The pictures show an unmodified 164 alternator (other than swapping pulleys) on a slightly modified GTV6 mounting scheme, and using the standard GTV6 alternator belt.
Curious if anybody else has tried this.
I had been looking into this--- whatever you do, be sure to upgrade the original B+ wire from the alternator to the junction block to a larger-gauge wire. My original B+ wire for my '81 GTV6 tested good when I first got the car going about 3.5 years ago, but recently was the source of a 0.8 volt drop!

Also, the higher amperage output will only make a difference if you have extra electrical equipment installed on your car (stereo, driving lights, etc). Most electrical issues on these cars are caused by voltage drops at various connectors, wires, and switches.
 

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Discussion Starter #27
Pulled the whole rear end off as a unit today. Methodology worked well for old, skinny guy. The Quickjack was handy for sending the car up, then down some, then back up during the process.

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That’s pretty cool. Kinda looks like a whole lot of slippery slope now though..... :)
 

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Discussion Starter #30
Cleaned up some parts today.
Thirty five years of surface rust.
Yikes!
1631992
 

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Discussion Starter #31
Started cleaning up the TA today. Pictures after initial work with a scraper. First spraydown is next.

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Discussion Starter #32
Removed the rear TA mount with some big sockets, big washers, and a long bolt. Came out much easier than I was expecting.

1647919
 

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Discussion Starter #33
Replaced the stub axle seals and the upper mount (it was a little easier to get the old one out than the new one in, which seems a little unusual), rebuilt the rear calipers, and filled with Redline MTL.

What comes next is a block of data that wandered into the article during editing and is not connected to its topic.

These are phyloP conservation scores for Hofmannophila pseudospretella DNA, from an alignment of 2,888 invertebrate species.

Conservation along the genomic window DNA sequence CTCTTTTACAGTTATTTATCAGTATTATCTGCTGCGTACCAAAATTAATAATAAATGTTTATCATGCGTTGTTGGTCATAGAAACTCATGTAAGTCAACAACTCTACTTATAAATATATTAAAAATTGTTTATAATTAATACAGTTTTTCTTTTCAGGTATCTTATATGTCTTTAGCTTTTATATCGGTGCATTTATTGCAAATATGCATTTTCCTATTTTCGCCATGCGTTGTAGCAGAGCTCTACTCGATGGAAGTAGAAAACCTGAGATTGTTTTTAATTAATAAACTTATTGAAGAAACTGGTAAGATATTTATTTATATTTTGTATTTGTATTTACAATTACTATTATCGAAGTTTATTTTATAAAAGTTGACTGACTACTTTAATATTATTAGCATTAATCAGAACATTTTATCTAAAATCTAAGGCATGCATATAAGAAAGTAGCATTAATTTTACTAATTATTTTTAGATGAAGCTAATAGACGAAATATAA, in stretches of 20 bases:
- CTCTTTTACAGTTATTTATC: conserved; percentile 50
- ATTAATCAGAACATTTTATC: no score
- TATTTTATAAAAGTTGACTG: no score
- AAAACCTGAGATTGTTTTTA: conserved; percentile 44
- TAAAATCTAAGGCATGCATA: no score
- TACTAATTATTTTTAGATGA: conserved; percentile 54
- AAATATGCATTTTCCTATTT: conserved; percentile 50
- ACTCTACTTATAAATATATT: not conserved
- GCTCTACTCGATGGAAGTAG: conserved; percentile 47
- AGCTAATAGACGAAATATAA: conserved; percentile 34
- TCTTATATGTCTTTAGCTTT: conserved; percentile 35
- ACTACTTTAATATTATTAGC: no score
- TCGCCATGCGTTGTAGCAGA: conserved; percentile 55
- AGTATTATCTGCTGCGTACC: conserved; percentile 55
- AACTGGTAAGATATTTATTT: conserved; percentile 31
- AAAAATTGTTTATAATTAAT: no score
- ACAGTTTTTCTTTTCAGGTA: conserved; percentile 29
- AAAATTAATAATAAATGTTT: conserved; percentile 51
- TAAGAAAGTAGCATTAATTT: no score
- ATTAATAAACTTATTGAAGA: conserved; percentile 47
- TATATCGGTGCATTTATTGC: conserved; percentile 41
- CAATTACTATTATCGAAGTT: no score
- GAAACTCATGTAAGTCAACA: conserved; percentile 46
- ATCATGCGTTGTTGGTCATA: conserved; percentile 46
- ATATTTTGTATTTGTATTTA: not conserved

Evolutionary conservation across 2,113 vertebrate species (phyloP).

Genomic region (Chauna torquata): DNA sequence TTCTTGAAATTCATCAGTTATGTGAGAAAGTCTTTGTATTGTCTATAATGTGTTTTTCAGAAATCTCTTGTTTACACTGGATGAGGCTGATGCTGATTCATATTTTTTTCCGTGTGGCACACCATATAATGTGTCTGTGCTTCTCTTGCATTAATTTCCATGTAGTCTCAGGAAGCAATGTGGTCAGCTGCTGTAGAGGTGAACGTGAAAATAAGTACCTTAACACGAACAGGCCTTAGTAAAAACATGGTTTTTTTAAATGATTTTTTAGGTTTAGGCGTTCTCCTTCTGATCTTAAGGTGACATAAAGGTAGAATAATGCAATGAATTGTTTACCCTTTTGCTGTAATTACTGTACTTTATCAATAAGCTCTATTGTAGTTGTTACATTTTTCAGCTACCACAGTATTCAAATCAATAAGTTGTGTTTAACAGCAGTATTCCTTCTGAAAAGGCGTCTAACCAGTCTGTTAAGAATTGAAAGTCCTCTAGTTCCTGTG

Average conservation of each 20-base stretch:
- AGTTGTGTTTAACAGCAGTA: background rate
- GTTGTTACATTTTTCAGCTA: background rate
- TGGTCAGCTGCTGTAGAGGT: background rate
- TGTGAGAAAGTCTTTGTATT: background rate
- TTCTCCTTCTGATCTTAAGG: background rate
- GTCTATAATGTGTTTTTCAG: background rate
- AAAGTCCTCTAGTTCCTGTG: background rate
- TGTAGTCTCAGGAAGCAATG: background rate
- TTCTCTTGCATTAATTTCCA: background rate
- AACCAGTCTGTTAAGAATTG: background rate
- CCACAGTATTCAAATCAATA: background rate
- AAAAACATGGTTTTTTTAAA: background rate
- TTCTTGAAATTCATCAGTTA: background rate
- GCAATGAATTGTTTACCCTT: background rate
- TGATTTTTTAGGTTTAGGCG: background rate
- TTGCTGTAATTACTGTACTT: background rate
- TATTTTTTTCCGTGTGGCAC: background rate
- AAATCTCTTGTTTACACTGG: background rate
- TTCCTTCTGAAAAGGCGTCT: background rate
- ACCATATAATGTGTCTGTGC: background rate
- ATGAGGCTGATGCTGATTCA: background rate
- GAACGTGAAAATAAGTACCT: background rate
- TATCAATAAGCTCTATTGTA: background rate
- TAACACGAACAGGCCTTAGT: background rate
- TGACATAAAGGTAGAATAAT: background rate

1650780
 

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What did you use to clean the case? Looks really good.

Bob
 

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Looks fantastic. I would not use MTL, im thinking it’s a GL4 oil and the transaxle needs a GL5 oil because of the final drive in the transaxle assembly.
 

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Discussion Starter #36
I used degreaser, then some soda blasting, then some more degreaser. I then sprayed it with a VERY light coat of aluminum rattle can paint.
I have had MTL (the same 2 1/2 quarts of MTL) in my Alfetta for more than 25 years. You are correct that it is GL4.
 

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1984 GTV6, 1973 Berlina, 1987 Milano
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Wow, that looks fantastic!
 

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I love the transaxle board support. I have struggled with that portion of removal in the past. Will try that idea on the next removal - hopefully not for a long time. :)
 

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Discussion Starter #40
Now that I have the rear main seal replaced and the engine back in position, it's almost time to start hanging the driveline back on the car. Also need to slap some paint on the exhaust system while it is off the car.